ST. CROIX — Billionaire Richard Branson’s Virgin Group has bought a solar farm on St. Croix that was damaged by Hurricane Maria last year, according to reports on Bloomberg and other mainland outlets.
According to a statement Virgin’s BMR Energy unit issued Tuesday, the company plans to restore the 4-megawatt farm in St. Croix and take over a power-purchase agreement, according to a statement issued Tuesday. The solar farm is said to be producing less than 45 percent of its capacity since Hurricane Maria ravaged St. Croix last year. Bloomberg said terms of the acquisition from NRG Energy Inc. were not disclosed.
Virgin’s BMR Energy unit owns and operates clean-energy projects in the Caribbean and Latin America.
The overhaul of the solar farm in Spanish Town, St. Croix (located near Estate Profit just above the Melvin Evans Highway), should be complete by October, BMR Chief Executive Officer Bruce Levy said in an interview, according to Bloomberg. Mr. Levy said while many of the panels survived, BMR is replacing damaged inverters with salt- and moisture-resistant equipment. BMR also owns a 36-megawatt wind farm in Jamaica and a 5-megawatt solar farm in Guatemala and is working to buy another undisclosed solar project in the U.S. Virgin Islands, according to Bloomberg.
“Developing new projects is a challenge and takes time,” Levy said. “Putting broken projects back together goes faster.”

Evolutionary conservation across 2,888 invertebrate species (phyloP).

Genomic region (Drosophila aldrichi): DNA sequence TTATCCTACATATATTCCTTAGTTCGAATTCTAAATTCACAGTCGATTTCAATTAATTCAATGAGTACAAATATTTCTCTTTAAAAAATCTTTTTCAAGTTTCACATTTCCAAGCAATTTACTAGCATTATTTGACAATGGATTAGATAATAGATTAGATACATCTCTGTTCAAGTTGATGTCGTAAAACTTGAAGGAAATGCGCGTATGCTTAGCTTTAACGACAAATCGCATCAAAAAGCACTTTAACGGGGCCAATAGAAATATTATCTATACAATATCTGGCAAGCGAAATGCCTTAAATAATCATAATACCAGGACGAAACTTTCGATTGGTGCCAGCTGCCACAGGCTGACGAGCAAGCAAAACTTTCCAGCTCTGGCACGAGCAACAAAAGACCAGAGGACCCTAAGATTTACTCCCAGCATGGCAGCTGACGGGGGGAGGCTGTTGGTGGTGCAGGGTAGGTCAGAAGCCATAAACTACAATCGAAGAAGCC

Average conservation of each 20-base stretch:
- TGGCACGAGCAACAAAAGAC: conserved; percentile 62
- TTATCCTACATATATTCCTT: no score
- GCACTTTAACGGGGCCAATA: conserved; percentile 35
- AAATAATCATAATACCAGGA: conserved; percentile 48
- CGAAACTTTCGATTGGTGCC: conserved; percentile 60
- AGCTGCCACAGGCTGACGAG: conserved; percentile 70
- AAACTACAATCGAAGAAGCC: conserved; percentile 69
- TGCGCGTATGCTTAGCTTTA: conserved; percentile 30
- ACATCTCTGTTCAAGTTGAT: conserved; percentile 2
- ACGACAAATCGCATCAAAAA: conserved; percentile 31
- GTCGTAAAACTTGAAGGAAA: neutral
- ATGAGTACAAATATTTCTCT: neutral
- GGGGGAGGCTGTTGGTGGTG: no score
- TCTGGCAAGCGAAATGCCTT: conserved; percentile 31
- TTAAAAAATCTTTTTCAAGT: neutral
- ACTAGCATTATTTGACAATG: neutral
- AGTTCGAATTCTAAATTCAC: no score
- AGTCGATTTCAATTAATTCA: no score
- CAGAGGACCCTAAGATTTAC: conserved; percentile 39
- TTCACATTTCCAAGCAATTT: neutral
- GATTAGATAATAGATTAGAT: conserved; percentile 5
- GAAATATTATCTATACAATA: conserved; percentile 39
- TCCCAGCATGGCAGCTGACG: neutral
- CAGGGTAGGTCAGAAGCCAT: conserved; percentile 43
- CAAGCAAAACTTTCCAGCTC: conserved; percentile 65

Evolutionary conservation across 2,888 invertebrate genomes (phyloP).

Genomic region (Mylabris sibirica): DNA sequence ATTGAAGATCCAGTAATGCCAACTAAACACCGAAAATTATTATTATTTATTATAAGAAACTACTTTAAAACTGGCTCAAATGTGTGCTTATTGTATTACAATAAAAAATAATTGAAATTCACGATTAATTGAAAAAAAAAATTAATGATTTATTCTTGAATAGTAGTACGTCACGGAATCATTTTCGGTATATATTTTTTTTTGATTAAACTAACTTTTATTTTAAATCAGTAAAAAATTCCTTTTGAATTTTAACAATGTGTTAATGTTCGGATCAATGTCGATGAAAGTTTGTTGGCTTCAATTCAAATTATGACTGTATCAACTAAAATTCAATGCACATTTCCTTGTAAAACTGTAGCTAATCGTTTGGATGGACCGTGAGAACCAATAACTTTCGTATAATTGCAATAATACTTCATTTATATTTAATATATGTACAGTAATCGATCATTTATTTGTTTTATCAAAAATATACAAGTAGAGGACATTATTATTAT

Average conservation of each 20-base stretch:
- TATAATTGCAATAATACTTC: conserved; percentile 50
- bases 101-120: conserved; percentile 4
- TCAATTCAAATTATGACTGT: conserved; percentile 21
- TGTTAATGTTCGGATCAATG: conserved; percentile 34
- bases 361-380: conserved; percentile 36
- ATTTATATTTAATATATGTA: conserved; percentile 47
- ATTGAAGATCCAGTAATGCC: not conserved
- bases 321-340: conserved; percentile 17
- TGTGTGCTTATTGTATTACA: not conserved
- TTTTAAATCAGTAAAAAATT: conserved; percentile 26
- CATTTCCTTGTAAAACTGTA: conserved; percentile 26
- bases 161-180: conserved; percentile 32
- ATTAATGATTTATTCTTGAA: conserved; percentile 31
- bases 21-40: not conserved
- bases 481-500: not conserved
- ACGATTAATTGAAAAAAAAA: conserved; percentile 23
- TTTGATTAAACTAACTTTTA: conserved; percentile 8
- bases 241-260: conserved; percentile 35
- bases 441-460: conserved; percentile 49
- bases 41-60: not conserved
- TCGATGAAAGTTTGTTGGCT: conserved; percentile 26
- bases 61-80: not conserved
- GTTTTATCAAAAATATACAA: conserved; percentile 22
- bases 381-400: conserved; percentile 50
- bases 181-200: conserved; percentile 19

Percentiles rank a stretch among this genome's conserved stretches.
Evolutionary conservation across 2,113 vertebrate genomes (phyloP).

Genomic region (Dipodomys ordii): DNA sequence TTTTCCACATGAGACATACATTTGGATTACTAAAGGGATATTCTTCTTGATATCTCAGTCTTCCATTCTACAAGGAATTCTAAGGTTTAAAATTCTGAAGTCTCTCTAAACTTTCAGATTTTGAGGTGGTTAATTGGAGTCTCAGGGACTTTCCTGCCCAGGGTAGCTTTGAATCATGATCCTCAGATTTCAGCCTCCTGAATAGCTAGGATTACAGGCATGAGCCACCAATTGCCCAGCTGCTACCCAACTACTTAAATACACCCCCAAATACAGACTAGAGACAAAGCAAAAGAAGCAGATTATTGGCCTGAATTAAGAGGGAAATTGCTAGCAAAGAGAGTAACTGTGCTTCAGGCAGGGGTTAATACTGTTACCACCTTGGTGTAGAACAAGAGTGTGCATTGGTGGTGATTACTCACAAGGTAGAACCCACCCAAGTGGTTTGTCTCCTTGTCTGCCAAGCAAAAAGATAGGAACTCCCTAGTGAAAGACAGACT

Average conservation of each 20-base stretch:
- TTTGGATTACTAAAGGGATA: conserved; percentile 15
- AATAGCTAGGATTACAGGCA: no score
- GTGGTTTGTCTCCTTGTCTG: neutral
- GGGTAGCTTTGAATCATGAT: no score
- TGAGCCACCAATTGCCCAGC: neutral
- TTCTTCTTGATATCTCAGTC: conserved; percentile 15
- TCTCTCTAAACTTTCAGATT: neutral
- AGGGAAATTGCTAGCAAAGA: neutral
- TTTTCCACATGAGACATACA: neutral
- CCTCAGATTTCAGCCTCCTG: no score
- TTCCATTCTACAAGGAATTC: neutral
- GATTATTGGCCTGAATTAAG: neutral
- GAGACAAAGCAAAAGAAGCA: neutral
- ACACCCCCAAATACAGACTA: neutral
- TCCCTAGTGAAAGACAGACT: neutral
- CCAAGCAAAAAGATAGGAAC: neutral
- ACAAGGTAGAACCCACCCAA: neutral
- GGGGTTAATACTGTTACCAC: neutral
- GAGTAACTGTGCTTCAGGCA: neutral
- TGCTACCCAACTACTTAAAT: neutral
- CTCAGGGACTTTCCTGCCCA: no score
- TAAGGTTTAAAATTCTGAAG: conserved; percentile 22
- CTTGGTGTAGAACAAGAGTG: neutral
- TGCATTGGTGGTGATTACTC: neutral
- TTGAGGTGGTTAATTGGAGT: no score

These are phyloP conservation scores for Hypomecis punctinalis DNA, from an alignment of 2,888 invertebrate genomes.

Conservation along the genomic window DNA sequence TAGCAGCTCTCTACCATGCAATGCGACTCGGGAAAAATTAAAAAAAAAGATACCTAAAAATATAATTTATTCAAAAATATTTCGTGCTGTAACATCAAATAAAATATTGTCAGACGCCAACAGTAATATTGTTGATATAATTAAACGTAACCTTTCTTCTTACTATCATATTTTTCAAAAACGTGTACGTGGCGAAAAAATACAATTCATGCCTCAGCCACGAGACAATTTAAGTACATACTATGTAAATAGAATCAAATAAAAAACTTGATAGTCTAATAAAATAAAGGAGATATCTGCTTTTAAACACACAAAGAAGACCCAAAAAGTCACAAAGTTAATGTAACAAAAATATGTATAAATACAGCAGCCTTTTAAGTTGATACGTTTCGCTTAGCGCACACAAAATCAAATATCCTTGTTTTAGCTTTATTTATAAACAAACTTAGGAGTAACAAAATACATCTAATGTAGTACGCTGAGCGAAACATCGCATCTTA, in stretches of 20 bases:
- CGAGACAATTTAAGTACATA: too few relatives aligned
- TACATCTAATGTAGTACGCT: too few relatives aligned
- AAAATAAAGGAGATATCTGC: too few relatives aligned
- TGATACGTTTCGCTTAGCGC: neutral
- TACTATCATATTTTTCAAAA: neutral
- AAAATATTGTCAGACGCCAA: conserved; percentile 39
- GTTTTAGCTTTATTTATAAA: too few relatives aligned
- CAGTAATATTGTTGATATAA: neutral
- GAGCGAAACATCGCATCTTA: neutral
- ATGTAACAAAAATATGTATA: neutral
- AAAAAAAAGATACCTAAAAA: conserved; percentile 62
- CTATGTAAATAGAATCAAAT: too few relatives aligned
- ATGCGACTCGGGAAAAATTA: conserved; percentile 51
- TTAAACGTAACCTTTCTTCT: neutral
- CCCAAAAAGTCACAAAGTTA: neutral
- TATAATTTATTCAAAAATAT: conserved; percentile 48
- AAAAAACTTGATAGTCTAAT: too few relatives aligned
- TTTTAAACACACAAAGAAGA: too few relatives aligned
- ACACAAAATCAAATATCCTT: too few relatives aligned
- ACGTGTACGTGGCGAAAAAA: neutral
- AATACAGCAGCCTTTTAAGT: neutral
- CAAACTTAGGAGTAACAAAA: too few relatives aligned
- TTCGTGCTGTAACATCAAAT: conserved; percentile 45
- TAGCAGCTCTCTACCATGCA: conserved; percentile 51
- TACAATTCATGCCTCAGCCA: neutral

The Spanish Town solar farm opened late October 2014. At the inaugural event, which was attended by former Governor John de Jongh and former WAPA Executive Director Hugo Hodge, Jr., dignitaries hailed the farm as a step in the right direction.
“From this day forward, we will no longer be able to say that we’re a hundred percent fuel-oil generated,” Mr. Hodge said at the event, which received loud applause from the large crowd.
Mr. Hodge went on to say that he’d read an op-ed in a local newspaper suggesting that “WAPA was killing the solar industry in the Virgin Islands.” Then, looking out over the expansive solar plant to his right, he said, “I beg to differ.”
He also acknowledged the authority’s high prices.
“We understand at WAPA that as long as the rates are where they are, it will be hard for the public to digest all the rest of what’s going on,” Mr. Hodge said.